Apple (AAPL) has had its problems with activist investor Carl Icahn, and before that, Greenlight Capital hedge fund manager David Einhorn, about returning more cash to investors. Now that Apple has proxy firms on its side, and Icahn is out of the way, it's up to Apple to do some serious thinking about how it's going to spend its cash.
Apple received a vote of approval from two proxy-advisory firms, Institutional Shareholder Services and Egan-Jones, who said that Carl Icahn's proposal for Apple to buy back an additional $50 billion in stock should be rejected. ISS cited Apple's existing repurchase program, where the company is going to buy back $60 billion in stock. Last week, CEO Tim Cook announced Apple had accelerated that buyback program, buying $14 billion worth of its own stock in the past two weeks, following Apple's fiscal first-quarter earnings.
Following the announcement from ISS, Icahn issued a letter to shareholders, saying he agrees with ISS's observation, "taking into account that the company recently repurchased in 'two weeks alone' $14 billion worth in shares."
However, much of Apple's cash is overseas, with approximately $34 billion in cash on U.S. shores, prior to the accelerated buyback. In order for Apple to boost its buyback significantly, it would have to do another debt offering, like the $17 billion offering it did last year.
There's been a cry that Apple "needs" to do something with its cash. Of course, when you have $158.8 billion in cash and cash equivalents, shareholders are going to get a little antsy. However, the focus should be, no matter how loud the cries are, on innovating. Going up against competitors such as Google and Microsoft is important as Apple seeks to stay relevant in an ever changing technology world. Creating new products we didn't think we needed that we then can no longer live with out (see: iPod, iPhone, iPad) is of the utmost relevance for Apple.
Morgan Stanley analyst Katy Huberty notes that Apple has been increasing its research and development (R&D) spending, despite having already increased its R&D spending 30% year-over-year from 2010 to 2013. "Apple pointed to R&D investments in products and services, including unannounced products, as the reason for the upside," Huberty penned in the note. With the March R&D guide ahead of expectations and Cooks' recent comments, Apple is using its cash for what is best for the long-term, not the short-term: new products.
In a recent Wall Street Journal article, Cook said any "reasonable" person would consider what Apple is working on to be new products and services. One area Cook has already hinted at is mobile payments. "The mobile payments area in general is one that we've been intrigued with, and that was one of the thoughts behind Touch ID," Cook said on Apple's fiscal first-quarter earnings call.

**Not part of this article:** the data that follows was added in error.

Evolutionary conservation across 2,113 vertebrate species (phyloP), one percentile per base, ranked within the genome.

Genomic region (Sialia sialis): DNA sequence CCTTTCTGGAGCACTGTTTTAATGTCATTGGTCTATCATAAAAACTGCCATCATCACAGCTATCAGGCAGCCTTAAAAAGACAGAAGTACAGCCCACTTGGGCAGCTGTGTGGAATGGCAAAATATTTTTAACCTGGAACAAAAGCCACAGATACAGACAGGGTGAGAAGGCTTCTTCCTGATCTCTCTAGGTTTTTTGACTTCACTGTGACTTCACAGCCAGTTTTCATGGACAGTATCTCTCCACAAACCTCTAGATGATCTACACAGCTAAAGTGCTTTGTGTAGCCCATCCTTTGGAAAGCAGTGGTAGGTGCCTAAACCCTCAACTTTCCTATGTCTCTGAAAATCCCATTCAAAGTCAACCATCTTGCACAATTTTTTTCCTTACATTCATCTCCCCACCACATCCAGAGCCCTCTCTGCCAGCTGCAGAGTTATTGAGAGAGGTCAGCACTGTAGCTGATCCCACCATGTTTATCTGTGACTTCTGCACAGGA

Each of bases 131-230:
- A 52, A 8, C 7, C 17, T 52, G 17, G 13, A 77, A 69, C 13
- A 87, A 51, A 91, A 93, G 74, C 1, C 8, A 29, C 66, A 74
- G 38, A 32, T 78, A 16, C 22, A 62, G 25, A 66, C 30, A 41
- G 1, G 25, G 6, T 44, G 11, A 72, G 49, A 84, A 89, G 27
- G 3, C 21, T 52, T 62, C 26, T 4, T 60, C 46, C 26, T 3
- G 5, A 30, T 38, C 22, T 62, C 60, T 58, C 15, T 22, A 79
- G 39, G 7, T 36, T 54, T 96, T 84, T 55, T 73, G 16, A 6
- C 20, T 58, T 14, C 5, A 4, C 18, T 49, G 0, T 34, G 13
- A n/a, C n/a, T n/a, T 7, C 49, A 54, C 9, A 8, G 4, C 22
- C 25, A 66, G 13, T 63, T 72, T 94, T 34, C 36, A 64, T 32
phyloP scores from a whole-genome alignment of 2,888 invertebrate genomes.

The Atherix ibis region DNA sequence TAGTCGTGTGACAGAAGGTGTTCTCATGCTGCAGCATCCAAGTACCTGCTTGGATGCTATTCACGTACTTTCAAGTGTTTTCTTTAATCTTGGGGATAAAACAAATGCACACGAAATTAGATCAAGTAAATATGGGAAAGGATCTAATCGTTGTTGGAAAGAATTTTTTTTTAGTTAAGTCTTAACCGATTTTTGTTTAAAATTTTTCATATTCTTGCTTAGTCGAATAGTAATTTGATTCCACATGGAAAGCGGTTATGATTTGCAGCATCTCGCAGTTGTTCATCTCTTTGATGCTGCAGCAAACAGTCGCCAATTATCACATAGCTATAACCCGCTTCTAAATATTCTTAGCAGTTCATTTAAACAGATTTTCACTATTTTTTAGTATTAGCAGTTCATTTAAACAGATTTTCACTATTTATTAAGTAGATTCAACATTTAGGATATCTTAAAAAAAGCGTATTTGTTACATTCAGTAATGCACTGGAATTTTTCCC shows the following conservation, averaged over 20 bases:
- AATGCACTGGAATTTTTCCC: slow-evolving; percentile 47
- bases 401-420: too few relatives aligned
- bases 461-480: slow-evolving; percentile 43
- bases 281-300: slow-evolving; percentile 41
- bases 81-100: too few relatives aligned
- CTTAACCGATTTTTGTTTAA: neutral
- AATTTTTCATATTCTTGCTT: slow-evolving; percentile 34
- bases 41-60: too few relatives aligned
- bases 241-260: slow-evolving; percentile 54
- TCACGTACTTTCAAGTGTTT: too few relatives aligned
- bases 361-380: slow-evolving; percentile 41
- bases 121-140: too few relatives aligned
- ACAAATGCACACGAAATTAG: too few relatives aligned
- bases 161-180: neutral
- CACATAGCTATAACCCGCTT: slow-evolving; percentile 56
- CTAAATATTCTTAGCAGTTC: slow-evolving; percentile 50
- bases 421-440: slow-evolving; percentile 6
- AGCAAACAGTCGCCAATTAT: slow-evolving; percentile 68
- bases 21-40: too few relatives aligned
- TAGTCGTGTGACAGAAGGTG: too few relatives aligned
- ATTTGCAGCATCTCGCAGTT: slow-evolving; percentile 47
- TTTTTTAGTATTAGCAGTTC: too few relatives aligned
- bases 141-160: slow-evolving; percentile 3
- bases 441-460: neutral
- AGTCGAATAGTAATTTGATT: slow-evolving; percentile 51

Aside from mobile payments, there's rampant speculation Apple will release a smartwatch, currently being dubbed the iWatch. There have been job postings (subsequently taken down) for a physiologist for help with health and fitness data, as well as countless other job postings, related to something health and fitness related.
The iWatch could be a huge boon for Apple, with some projecting it could generate up to $17.5 billion in sales for the company. "Our working assumption is that iWatch will largely be adopted as an accessory device and therefore sold into the existing customer base like the iPad rather than to new customers like the iPod or iPhone," Huberty wrote in a research note last week. "Assuming an ASP of $299 and Apple customer base penetration rate similar to the iPad, we see up to $17.5B of revenue in the first 12 months compared to $12B for the iPad and $2.5B for the iPhone."
There's also the speculation 2014 could be the year Apple finally launches its Apple-branded television set. In the past, Cook has said the television watching experience is like being stuck in a time warp. "When I go into my living room and turn on the TV, I feel like I have gone backwards in time by 20 to 30 years," Cook told NBC's Brian Williams at the end of a 2012 interview. "It's an area of intense interest. I can't say more than that."
With the proxy firms firmly in Apple's court, Icahn's stance is neutered, and the focus can go back to product innovation. Cook and his team are smart enough to know that working on creating the "next big thing" is way more important than returning a couple of extra billion to shareholders, even if it is Carl Icahn.